WSIB (Workplace Safety and Insurance Board) Changes in Ontario (2022)

WSIB Changes for 2022 and Beyond

The Three Biggest WSIB Changes and how it Impacts your Business

The Workplace Safety and Insurance Board (WSIB) is one of the largest compensation boards in North America. It covers over 5 million people in more than 300,000 workplaces in Ontario and works “at arm’s length” from the Ontario Ministry of Labour.

Businesses in Ontario fall into two schedules in regard to the Workplace Safety and Insurance Act;

Schedule 1

Primarily private companies that are required to pay premiums on a monthly, quarterly or annual basis based on a calculation of employee salaries and the work that they do (rate group)

Schedule 2

Primarily public companies such as municipalities or crown corporations.

WSIB is entirely funded by employer premiums, administration fees and investment revenue and they pay out lost wages to employees who have been involved in a workplace accident.

According to the WSIB website:

“Employers registered with the WSIB pay monthly premiums as they would any other insurance policy. For employers, these premiums go towards protecting you in the event a worker suffers an injury in a workplace accident. This collective liability insurance gives employers peace of mind knowing they’re generally protected from being sued by an injured worker.”

Because of the nature of what health and safety professionals do, familiarity with WSIB is naturally a high priority.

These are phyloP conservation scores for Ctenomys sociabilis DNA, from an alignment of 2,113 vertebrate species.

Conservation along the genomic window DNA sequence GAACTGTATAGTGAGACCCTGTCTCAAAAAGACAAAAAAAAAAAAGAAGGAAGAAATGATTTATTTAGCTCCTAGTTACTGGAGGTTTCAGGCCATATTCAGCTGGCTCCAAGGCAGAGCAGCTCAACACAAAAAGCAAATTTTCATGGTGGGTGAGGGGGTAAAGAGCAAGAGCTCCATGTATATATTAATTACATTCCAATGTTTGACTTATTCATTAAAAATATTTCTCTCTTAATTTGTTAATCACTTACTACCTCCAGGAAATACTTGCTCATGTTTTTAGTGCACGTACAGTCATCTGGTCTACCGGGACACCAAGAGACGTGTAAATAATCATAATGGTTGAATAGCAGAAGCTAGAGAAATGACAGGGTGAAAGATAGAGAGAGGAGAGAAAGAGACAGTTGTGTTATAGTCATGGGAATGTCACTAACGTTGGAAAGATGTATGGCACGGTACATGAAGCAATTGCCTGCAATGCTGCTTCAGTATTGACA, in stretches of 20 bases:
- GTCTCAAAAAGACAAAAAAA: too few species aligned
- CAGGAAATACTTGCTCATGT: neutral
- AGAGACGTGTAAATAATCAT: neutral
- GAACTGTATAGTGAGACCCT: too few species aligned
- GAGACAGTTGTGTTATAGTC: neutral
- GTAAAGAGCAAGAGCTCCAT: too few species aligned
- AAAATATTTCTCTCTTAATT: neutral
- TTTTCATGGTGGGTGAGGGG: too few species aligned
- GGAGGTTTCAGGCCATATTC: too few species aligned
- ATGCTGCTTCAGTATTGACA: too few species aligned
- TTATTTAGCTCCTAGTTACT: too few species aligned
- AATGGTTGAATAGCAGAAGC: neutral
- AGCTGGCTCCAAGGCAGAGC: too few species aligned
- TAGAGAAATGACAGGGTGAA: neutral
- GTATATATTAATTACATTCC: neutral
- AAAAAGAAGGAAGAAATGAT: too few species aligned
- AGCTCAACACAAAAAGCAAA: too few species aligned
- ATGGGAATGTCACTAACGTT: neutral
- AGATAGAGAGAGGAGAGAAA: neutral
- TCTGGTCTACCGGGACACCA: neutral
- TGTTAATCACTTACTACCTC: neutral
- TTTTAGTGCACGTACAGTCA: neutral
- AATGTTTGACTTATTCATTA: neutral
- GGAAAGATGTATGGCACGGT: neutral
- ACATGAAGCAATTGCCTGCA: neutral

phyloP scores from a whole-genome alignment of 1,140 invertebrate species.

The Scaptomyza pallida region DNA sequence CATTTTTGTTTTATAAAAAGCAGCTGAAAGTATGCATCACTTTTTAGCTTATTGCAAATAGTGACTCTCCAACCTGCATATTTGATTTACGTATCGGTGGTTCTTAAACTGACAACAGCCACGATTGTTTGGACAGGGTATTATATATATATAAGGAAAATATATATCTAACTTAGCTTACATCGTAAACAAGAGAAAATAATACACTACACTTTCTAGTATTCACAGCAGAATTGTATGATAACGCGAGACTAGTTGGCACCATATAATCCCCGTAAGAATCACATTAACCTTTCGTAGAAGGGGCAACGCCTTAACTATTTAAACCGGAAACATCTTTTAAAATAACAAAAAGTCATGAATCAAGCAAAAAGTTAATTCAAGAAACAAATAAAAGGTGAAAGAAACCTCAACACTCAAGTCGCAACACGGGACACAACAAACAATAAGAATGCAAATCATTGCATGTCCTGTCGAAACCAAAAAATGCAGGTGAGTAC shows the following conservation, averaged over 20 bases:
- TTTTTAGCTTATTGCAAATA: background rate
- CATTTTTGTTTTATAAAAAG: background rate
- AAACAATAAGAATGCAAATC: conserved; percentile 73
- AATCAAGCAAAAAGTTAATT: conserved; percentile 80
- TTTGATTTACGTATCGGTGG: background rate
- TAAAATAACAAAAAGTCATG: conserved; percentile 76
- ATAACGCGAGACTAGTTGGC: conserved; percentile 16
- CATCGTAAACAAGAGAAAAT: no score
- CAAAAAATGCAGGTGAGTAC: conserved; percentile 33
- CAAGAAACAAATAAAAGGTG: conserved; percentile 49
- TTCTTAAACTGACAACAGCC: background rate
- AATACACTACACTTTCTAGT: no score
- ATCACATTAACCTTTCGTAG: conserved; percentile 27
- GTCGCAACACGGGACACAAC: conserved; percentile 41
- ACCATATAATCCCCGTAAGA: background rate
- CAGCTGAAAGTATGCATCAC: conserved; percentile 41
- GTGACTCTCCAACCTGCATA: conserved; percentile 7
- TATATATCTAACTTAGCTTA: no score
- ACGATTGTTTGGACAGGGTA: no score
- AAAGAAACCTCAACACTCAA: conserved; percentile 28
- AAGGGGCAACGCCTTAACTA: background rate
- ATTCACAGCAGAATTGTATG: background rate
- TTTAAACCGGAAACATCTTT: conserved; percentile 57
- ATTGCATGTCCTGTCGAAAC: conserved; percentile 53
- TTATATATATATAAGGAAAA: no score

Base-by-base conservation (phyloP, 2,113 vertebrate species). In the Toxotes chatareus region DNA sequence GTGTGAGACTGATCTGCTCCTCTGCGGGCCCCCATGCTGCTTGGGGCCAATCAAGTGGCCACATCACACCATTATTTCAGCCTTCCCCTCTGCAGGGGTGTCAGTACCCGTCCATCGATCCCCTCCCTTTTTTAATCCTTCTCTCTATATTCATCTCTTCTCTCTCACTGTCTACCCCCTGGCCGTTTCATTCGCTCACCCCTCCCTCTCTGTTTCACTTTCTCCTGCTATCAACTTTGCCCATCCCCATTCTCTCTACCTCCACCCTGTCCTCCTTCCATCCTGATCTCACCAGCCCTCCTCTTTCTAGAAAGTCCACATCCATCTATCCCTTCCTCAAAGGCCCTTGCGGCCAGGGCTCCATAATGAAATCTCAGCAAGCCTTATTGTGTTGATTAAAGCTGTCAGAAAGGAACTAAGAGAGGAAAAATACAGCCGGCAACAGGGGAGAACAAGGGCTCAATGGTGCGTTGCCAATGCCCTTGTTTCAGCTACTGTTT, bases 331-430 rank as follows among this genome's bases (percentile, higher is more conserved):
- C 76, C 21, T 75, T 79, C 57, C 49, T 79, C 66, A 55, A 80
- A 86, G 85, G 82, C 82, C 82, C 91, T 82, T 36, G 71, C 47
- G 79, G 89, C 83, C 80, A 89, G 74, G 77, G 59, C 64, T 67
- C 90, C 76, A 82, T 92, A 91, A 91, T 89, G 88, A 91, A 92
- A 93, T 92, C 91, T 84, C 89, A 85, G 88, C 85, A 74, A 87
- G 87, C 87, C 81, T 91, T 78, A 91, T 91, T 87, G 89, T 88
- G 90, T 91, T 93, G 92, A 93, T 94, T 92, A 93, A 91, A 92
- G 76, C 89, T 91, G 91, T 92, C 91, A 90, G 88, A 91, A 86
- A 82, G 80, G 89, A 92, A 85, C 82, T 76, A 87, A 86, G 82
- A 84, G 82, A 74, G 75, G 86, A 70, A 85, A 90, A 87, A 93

The point of this guide is to bring together the biggest changes to the WSIB program and how it impacts your business or the business you work for.

Also, it can act as a resource that you can share with your team.

Table of Contents
How WSIB Used to Work

Up until the end of 2020, merit-based programs through WSIB were used to adjust costs for poor safety performance.

At a very basic level, your premiums were calculated by multiplying gross insurable earnings by your premium rate and dividing by 100.

The 2019 WSIB Premium Rates Manual explains further:

“For the purpose of charging premiums on an equitable basis, businesses are classified into rate groups. Classification divides business activities into nine broad classes, which are further subdivided into 155 rate groups based on similarity of business activity and relative risk. Each rate group has a different premium rate, intended to reflect the inherent average risk of the specific business activities of the industries insured within that group.”

2019 WSIB Premium Rates Manual Cover

Each class and rate group had an amount for New Claims Cost (projected future cost of injuries and illness in the upcoming year) and Past Claims Cost (intended to cover WSIB’s Unfunded Liability).

Under this framework, there was a four year period in which claims could affect whether or not you received a rebate or a surcharge and costs from a multi-year claim would be charged to the year of the accident regardless of whether or not you were still paying the claim. This becomes important as I will explain later on.   

If your Loss of Earnings (LOE) payments exceeded those premiums, you would have to pay a surcharge. If they were below them, you would receive a rebate, very similar to the way employees pay income taxes.

New System Overview – A Four Year Transition to the Rate Framework

Under the new WSIB rate framework, they are eliminating surcharges and rebates in favour of an approach that is much closer to what you would see with car insurance. Premiums are now being calculated based on a two-step model.